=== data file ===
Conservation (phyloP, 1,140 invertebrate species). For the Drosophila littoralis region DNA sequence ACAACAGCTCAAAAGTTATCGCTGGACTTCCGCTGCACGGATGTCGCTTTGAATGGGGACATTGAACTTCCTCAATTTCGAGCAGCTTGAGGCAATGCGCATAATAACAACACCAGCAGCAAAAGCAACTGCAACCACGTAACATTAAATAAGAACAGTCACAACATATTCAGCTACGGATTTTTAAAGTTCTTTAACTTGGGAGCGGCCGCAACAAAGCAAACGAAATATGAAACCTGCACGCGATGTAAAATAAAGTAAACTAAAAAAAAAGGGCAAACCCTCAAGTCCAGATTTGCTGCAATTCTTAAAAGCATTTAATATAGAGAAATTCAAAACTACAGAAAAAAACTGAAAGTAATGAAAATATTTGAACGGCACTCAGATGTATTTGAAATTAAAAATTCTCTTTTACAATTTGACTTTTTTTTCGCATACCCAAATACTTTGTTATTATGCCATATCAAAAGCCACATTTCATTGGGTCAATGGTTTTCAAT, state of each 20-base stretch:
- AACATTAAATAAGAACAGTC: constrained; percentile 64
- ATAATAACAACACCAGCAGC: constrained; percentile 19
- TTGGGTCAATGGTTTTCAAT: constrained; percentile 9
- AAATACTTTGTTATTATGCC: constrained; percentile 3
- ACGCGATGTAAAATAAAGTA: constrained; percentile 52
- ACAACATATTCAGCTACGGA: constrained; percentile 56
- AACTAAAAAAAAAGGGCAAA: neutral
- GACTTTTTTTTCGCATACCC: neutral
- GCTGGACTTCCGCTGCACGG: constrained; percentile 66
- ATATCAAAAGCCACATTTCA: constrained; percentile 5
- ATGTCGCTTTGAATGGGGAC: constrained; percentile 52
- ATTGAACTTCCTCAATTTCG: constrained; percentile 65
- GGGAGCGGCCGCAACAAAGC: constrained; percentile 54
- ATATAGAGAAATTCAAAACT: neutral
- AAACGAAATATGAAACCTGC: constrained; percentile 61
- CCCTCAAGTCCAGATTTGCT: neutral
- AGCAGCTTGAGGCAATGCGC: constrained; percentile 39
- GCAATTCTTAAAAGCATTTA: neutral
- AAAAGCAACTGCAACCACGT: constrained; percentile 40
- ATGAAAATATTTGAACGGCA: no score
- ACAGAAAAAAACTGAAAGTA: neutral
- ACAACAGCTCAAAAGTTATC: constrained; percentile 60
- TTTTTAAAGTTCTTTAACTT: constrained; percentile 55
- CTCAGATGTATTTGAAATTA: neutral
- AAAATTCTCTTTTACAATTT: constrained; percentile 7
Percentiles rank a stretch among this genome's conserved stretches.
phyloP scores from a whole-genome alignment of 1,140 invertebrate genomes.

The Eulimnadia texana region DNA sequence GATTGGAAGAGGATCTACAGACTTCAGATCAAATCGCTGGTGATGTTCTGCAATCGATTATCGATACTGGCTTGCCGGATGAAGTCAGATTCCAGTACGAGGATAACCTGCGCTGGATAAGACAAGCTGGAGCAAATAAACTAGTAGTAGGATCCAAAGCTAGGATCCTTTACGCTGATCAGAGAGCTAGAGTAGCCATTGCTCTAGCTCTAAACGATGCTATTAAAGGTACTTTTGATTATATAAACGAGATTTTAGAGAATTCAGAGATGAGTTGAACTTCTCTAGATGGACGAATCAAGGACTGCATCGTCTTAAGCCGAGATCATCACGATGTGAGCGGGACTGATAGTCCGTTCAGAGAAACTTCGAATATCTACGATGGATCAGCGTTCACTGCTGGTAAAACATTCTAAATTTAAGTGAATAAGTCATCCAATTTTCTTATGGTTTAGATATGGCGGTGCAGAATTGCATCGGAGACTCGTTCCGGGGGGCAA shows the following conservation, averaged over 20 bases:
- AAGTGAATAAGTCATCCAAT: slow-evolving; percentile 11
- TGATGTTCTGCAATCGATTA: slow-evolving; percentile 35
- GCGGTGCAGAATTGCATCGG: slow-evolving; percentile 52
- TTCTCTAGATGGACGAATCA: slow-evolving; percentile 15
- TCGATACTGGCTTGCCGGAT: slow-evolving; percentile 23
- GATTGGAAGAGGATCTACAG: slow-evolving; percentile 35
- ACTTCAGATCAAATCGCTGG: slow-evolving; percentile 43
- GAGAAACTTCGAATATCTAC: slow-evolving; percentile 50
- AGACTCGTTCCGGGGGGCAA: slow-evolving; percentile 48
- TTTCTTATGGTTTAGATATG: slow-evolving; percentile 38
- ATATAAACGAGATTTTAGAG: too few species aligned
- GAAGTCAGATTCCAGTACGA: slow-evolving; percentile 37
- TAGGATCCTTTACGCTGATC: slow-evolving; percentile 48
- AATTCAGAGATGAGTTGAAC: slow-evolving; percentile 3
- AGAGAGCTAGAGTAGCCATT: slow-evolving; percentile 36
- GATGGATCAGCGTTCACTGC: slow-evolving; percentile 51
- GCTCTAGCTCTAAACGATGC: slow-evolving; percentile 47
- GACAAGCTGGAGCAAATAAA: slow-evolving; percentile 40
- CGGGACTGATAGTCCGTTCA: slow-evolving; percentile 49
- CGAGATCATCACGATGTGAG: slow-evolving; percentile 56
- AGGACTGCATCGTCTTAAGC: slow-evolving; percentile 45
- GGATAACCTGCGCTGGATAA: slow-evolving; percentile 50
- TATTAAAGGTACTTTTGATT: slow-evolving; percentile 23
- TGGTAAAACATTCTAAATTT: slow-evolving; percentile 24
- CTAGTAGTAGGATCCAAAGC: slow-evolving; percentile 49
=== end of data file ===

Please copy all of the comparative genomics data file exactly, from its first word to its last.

Conservation (phyloP, 1,140 invertebrate species). For the Drosophila littoralis region DNA sequence ACAACAGCTCAAAAGTTATCGCTGGACTTCCGCTGCACGGATGTCGCTTTGAATGGGGACATTGAACTTCCTCAATTTCGAGCAGCTTGAGGCAATGCGCATAATAACAACACCAGCAGCAAAAGCAACTGCAACCACGTAACATTAAATAAGAACAGTCACAACATATTCAGCTACGGATTTTTAAAGTTCTTTAACTTGGGAGCGGCCGCAACAAAGCAAACGAAATATGAAACCTGCACGCGATGTAAAATAAAGTAAACTAAAAAAAAAGGGCAAACCCTCAAGTCCAGATTTGCTGCAATTCTTAAAAGCATTTAATATAGAGAAATTCAAAACTACAGAAAAAAACTGAAAGTAATGAAAATATTTGAACGGCACTCAGATGTATTTGAAATTAAAAATTCTCTTTTACAATTTGACTTTTTTTTCGCATACCCAAATACTTTGTTATTATGCCATATCAAAAGCCACATTTCATTGGGTCAATGGTTTTCAAT, state of each 20-base stretch:
- AACATTAAATAAGAACAGTC: constrained; percentile 64
- ATAATAACAACACCAGCAGC: constrained; percentile 19
- TTGGGTCAATGGTTTTCAAT: constrained; percentile 9
- AAATACTTTGTTATTATGCC: constrained; percentile 3
- ACGCGATGTAAAATAAAGTA: constrained; percentile 52
- ACAACATATTCAGCTACGGA: constrained; percentile 56
- AACTAAAAAAAAAGGGCAAA: neutral
- GACTTTTTTTTCGCATACCC: neutral
- GCTGGACTTCCGCTGCACGG: constrained; percentile 66
- ATATCAAAAGCCACATTTCA: constrained; percentile 5
- ATGTCGCTTTGAATGGGGAC: constrained; percentile 52
- ATTGAACTTCCTCAATTTCG: constrained; percentile 65
- GGGAGCGGCCGCAACAAAGC: constrained; percentile 54
- ATATAGAGAAATTCAAAACT: neutral
- AAACGAAATATGAAACCTGC: constrained; percentile 61
- CCCTCAAGTCCAGATTTGCT: neutral
- AGCAGCTTGAGGCAATGCGC: constrained; percentile 39
- GCAATTCTTAAAAGCATTTA: neutral
- AAAAGCAACTGCAACCACGT: constrained; percentile 40
- ATGAAAATATTTGAACGGCA: no score
- ACAGAAAAAAACTGAAAGTA: neutral
- ACAACAGCTCAAAAGTTATC: constrained; percentile 60
- TTTTTAAAGTTCTTTAACTT: constrained; percentile 55
- CTCAGATGTATTTGAAATTA: neutral
- AAAATTCTCTTTTACAATTT: constrained; percentile 7
Percentiles rank a stretch among this genome's conserved stretches.
phyloP scores from a whole-genome alignment of 1,140 invertebrate genomes.

The Eulimnadia texana region DNA sequence GATTGGAAGAGGATCTACAGACTTCAGATCAAATCGCTGGTGATGTTCTGCAATCGATTATCGATACTGGCTTGCCGGATGAAGTCAGATTCCAGTACGAGGATAACCTGCGCTGGATAAGACAAGCTGGAGCAAATAAACTAGTAGTAGGATCCAAAGCTAGGATCCTTTACGCTGATCAGAGAGCTAGAGTAGCCATTGCTCTAGCTCTAAACGATGCTATTAAAGGTACTTTTGATTATATAAACGAGATTTTAGAGAATTCAGAGATGAGTTGAACTTCTCTAGATGGACGAATCAAGGACTGCATCGTCTTAAGCCGAGATCATCACGATGTGAGCGGGACTGATAGTCCGTTCAGAGAAACTTCGAATATCTACGATGGATCAGCGTTCACTGCTGGTAAAACATTCTAAATTTAAGTGAATAAGTCATCCAATTTTCTTATGGTTTAGATATGGCGGTGCAGAATTGCATCGGAGACTCGTTCCGGGGGGCAA shows the following conservation, averaged over 20 bases:
- AAGTGAATAAGTCATCCAAT: slow-evolving; percentile 11
- TGATGTTCTGCAATCGATTA: slow-evolving; percentile 35
- GCGGTGCAGAATTGCATCGG: slow-evolving; percentile 52
- TTCTCTAGATGGACGAATCA: slow-evolving; percentile 15
- TCGATACTGGCTTGCCGGAT: slow-evolving; percentile 23
- GATTGGAAGAGGATCTACAG: slow-evolving; percentile 35
- ACTTCAGATCAAATCGCTGG: slow-evolving; percentile 43
- GAGAAACTTCGAATATCTAC: slow-evolving; percentile 50
- AGACTCGTTCCGGGGGGCAA: slow-evolving; percentile 48
- TTTCTTATGGTTTAGATATG: slow-evolving; percentile 38
- ATATAAACGAGATTTTAGAG: too few species aligned
- GAAGTCAGATTCCAGTACGA: slow-evolving; percentile 37
- TAGGATCCTTTACGCTGATC: slow-evolving; percentile 48
- AATTCAGAGATGAGTTGAAC: slow-evolving; percentile 3
- AGAGAGCTAGAGTAGCCATT: slow-evolving; percentile 36
- GATGGATCAGCGTTCACTGC: slow-evolving; percentile 51
- GCTCTAGCTCTAAACGATGC: slow-evolving; percentile 47
- GACAAGCTGGAGCAAATAAA: slow-evolving; percentile 40
- CGGGACTGATAGTCCGTTCA: slow-evolving; percentile 49
- CGAGATCATCACGATGTGAG: slow-evolving; percentile 56
- AGGACTGCATCGTCTTAAGC: slow-evolving; percentile 45
- GGATAACCTGCGCTGGATAA: slow-evolving; percentile 50
- TATTAAAGGTACTTTTGATT: slow-evolving; percentile 23
- TGGTAAAACATTCTAAATTT: slow-evolving; percentile 24
- CTAGTAGTAGGATCCAAAGC: slow-evolving; percentile 49